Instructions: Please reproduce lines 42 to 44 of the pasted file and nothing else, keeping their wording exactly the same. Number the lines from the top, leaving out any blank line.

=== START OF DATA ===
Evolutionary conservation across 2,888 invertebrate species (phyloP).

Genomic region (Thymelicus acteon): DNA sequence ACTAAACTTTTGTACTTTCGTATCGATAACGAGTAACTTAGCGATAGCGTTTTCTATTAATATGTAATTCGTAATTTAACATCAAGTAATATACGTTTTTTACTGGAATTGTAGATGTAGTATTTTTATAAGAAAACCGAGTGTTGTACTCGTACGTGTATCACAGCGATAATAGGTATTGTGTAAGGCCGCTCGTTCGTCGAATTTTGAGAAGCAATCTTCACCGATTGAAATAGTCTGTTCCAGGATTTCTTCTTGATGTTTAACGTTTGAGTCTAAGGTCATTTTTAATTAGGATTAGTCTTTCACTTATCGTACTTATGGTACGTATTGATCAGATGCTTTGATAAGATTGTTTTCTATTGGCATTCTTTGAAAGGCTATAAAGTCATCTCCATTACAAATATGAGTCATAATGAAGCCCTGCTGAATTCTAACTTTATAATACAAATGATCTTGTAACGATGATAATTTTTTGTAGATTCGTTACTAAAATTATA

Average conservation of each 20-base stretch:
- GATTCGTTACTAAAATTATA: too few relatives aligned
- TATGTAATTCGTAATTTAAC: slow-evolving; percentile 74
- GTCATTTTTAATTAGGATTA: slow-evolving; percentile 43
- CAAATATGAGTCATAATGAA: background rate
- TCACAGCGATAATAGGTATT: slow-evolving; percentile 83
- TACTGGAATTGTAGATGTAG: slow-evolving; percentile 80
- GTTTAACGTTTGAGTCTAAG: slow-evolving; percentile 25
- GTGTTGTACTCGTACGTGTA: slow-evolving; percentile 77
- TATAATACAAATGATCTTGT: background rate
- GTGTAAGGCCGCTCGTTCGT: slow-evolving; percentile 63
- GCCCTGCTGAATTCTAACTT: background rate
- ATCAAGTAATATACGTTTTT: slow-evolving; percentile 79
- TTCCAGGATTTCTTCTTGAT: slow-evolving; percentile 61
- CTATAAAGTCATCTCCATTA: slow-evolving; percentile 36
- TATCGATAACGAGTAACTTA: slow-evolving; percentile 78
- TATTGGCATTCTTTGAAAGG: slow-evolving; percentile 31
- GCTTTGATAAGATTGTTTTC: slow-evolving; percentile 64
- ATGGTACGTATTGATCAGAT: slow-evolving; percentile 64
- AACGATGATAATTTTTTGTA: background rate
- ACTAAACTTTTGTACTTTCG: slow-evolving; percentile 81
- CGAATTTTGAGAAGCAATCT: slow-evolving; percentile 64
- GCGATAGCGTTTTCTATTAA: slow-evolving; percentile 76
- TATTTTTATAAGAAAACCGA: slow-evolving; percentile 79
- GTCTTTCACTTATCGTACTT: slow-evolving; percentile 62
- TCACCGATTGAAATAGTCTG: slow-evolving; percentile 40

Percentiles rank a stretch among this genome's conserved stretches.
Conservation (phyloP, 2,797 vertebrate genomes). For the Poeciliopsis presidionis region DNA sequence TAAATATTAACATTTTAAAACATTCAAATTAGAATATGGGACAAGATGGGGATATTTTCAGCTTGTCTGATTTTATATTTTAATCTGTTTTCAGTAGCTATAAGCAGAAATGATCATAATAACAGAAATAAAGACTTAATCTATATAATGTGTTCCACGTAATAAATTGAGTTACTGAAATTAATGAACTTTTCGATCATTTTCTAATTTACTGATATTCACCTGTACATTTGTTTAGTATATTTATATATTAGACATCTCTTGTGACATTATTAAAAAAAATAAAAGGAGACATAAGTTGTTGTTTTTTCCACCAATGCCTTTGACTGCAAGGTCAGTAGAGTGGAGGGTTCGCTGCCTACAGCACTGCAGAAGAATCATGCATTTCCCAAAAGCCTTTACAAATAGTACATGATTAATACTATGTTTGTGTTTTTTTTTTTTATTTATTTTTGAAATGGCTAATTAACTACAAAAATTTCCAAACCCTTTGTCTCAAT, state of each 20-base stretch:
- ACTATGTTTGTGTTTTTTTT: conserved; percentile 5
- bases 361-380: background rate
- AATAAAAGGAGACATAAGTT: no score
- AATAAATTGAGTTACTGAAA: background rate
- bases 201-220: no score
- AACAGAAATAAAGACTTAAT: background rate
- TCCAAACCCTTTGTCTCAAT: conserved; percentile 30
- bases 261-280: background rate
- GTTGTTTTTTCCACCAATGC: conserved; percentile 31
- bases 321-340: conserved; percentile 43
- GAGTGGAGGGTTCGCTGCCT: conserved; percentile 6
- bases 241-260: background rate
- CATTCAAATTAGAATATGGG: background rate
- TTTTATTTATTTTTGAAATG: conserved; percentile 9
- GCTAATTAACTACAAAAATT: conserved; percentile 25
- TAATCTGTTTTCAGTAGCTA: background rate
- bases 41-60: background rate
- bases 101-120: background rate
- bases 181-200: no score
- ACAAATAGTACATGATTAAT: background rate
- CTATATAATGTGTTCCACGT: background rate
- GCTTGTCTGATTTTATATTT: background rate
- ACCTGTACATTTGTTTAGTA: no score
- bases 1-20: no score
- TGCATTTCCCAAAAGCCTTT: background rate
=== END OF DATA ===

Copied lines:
- bases 241-260: background rate
- CATTCAAATTAGAATATGGG: background rate
- TTTTATTTATTTTTGAAATG: conserved; percentile 9